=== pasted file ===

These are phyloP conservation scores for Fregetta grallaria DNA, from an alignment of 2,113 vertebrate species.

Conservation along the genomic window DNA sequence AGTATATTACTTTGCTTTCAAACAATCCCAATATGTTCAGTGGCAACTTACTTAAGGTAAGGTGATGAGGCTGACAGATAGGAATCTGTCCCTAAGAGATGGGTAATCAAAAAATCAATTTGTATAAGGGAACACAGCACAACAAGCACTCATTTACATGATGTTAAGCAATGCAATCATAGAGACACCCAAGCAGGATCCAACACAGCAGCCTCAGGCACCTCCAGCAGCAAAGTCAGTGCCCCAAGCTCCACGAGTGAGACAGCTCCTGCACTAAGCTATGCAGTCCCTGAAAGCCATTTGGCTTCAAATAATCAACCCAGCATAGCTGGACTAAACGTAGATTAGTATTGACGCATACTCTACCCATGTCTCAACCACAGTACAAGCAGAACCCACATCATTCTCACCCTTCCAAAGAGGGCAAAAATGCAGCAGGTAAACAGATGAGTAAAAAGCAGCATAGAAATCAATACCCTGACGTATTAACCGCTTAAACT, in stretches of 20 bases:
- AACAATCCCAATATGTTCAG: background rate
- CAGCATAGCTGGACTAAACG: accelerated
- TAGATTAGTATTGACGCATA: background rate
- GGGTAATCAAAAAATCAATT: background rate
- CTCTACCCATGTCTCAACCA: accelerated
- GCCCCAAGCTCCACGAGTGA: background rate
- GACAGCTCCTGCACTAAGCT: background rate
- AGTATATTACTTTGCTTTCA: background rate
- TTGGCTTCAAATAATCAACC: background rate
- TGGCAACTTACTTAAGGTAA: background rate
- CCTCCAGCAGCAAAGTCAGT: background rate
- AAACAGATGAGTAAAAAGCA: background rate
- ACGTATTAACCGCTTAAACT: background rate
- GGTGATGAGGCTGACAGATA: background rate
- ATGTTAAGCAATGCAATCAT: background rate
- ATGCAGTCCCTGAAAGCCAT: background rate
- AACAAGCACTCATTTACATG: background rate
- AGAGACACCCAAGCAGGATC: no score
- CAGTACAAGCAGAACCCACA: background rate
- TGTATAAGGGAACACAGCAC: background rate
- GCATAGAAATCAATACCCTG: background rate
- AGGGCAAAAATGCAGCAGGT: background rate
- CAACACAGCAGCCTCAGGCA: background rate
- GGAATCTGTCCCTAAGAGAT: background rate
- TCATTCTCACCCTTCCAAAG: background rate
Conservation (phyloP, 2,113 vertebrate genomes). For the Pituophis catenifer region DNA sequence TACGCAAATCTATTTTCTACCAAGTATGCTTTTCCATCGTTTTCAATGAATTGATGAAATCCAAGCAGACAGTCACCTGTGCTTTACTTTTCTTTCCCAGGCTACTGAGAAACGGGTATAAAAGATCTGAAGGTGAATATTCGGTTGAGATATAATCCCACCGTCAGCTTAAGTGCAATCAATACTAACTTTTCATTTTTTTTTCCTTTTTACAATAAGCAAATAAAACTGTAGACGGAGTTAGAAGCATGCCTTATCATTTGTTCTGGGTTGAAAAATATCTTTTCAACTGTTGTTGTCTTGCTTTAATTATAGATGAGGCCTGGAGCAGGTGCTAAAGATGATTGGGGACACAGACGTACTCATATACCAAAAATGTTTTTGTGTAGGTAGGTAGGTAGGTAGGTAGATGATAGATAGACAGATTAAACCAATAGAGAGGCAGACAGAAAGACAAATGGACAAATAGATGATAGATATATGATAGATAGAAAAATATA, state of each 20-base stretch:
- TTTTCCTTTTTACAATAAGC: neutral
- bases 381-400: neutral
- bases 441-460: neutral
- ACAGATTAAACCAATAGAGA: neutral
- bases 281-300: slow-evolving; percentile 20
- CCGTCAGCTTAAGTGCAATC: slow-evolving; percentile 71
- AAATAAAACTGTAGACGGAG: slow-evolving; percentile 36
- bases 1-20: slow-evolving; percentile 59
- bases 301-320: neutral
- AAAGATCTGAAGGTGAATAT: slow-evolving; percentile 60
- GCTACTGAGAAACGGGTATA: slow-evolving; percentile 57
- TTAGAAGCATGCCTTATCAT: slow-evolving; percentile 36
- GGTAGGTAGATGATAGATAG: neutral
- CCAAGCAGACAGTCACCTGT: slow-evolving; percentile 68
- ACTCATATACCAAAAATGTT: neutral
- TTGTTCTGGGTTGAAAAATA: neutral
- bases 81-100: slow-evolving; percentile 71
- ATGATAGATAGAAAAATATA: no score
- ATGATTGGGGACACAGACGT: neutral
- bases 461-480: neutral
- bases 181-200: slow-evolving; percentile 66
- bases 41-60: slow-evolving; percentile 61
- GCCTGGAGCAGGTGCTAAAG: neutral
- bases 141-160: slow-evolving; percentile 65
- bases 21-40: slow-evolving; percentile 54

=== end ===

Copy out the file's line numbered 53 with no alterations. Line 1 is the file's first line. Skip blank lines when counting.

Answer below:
- bases 21-40: slow-evolving; percentile 54